Beth Young of The Corporate Library writes: An analysis of 2011 shareholder proposals shows companies yielding to activist pressure on takeover defenses. Since 2009, the prevalence of classified boards and poison pills in the S&P 500 has declined; the number of companies that deny their shareholders the right to call a special meeting has also fallen. As these defenses have become less common, the number of proxy proposals on these topics has gone down–probably both because activists see fewer targets, and because companies are more likely to settle with proponents before they print the ballot. Meanwhile, new energy is being directed to the right to act by written consent.
For more detail and statistics, download a free copy of “Proxy Season Wrap-Up: Successful Activism Dismantles Takeover Defenses.”
In this podcast, Carrie Darling of Callaway Golf Company shares her list of Top 5 surprises from spin-offs including:
– Work flow expectations and reality
– Culture (parent versus new co.)
Tune in tomorrow for the webcast – “Deals: The Latest Delaware Developments” – to hear Rick Alexander of Morris Nichols, Stephen Bigler of Richards, Layton & Finger and Kevin Shannon of Potter Anderson discuss all the latest from the Delaware courts and legislature.
Subodh Mishra of ISS’s Governance Exchange reports:
The primary association for hedge funds, the London-based Alternative Investment Management Association, released new guidance on May 31 that includes recommendations on ways hedge funds can better govern themselves in line with institutional investor expectations. “A Guide to Institutional Investors’ Views and Preferences Regarding Hedge Fund Operational Infrastructures” was drafted by members of the investor community and encompasses five discrete sections covering governance, risk, investments, capital, and operations.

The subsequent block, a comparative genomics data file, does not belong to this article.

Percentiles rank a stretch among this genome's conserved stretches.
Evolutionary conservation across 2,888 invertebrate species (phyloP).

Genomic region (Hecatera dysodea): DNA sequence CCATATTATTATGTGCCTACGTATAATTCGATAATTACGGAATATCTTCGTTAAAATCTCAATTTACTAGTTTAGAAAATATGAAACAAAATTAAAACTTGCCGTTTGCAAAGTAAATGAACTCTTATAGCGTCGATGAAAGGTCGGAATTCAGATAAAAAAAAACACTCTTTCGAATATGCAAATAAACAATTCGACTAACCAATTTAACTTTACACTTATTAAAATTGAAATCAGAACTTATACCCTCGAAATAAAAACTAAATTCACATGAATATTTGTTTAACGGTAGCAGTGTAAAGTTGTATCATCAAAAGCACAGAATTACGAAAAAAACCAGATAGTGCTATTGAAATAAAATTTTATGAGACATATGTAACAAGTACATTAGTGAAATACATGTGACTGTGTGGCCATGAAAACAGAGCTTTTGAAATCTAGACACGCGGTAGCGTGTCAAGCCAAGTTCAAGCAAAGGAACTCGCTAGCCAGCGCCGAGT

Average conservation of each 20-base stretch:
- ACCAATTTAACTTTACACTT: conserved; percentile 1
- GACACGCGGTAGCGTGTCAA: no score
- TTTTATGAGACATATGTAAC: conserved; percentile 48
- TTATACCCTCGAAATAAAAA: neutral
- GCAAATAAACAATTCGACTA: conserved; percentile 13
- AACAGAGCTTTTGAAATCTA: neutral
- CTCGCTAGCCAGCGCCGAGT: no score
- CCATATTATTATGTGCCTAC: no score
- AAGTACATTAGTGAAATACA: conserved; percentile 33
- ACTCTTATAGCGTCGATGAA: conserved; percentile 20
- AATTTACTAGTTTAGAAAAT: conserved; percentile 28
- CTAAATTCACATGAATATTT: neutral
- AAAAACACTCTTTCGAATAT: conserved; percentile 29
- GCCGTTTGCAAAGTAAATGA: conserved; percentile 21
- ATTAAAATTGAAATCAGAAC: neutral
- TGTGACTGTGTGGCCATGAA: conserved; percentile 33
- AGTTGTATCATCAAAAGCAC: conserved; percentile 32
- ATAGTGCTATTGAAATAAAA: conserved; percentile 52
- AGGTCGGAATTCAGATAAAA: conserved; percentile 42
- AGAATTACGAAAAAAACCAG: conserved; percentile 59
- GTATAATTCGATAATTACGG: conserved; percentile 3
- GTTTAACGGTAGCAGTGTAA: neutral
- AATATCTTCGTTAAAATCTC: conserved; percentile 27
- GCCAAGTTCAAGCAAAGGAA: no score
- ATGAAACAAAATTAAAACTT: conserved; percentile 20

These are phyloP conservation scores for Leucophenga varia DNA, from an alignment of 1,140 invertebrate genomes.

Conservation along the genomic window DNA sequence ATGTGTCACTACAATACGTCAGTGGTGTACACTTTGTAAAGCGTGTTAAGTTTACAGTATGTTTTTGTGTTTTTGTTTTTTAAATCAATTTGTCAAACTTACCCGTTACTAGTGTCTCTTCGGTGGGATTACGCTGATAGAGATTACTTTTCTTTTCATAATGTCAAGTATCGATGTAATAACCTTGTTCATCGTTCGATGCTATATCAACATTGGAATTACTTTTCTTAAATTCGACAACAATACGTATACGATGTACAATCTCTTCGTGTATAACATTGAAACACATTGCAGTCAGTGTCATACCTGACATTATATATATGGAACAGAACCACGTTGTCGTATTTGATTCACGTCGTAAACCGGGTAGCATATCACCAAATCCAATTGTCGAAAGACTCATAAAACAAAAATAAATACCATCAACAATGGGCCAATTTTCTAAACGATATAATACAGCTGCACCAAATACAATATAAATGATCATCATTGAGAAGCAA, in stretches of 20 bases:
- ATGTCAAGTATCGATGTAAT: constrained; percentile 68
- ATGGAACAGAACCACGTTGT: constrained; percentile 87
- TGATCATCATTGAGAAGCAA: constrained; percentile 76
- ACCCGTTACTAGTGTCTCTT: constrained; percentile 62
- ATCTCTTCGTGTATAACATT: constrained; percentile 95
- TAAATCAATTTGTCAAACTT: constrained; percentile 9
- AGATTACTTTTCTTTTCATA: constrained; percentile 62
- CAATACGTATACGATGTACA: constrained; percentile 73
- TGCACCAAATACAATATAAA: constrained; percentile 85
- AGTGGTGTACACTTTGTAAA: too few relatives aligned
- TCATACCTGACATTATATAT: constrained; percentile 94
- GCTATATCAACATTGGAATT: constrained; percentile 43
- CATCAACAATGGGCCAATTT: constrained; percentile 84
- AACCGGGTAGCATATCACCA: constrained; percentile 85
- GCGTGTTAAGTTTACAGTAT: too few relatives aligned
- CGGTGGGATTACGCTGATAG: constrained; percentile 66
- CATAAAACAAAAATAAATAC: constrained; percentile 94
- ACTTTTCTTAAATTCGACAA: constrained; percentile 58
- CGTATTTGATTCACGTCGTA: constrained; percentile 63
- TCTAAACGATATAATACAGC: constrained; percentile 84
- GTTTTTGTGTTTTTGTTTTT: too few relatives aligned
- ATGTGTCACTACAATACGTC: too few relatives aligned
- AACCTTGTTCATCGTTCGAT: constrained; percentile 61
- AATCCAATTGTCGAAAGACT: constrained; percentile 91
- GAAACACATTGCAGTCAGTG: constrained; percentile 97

The governance section was authored by Luke Dixon of the Universities Superannuation Scheme and outlines the “fundamental importance of good governance, key constitutional documents and the role of boards of directors.” Kurt Silberstein of the California Public Employees’ Retirement System authored the section on investments, which discusses performance reporting, terms and conditions, control of assets, and transparency.
This May-June issue of the Deal Lawyers print newsletter was just sent to the printer and includes articles on:
– Appraisal Rights: The Complicated World of Corporate Law’s Consolation Prize
– The Deal Lawyer’s Guide to Hidden Employee Benefit Issues: An Update Regarding Successor Liability
– Delaware Case Highlights Need for Additional Due Diligence in Merger Acquisitions
– The Art of Written Consent Solicitations
– Helping Parties to Mergers Assess Risk and Negotiate Smarter Deals
– Proposed Reform of U.K. Takeover Regulation
If you’re not yet a subscriber, try a “half-price for rest of ’11” no-risk trial to get a non-blurred version of this issue on a complimentary basis.
Yes, breaking news. Delaware Chancery Court VC Leo Strine tapped as the new Chancellor and Sam Glasscock, a long-time court master, nominated for Strine’s VC slot. They now need to be confirmed by the Delaware State Senate. Here’s articles from:
– Delaware Online
– WSJ Law Blog
– NY Times Dealbook
From Steven Haas of Hunton & Williams:
Last Friday, the Court of Chancery issued an interesting decision in Goggin v. Vermillion, Inc. applicable to shareholder proposals and annual meetings. In denying a motion to enjoin a stockholders meeting, the court enforced an advance notice requirement for shareholder proposals that was set forth in the company’s 2010 proxy statement rather than its bylaws.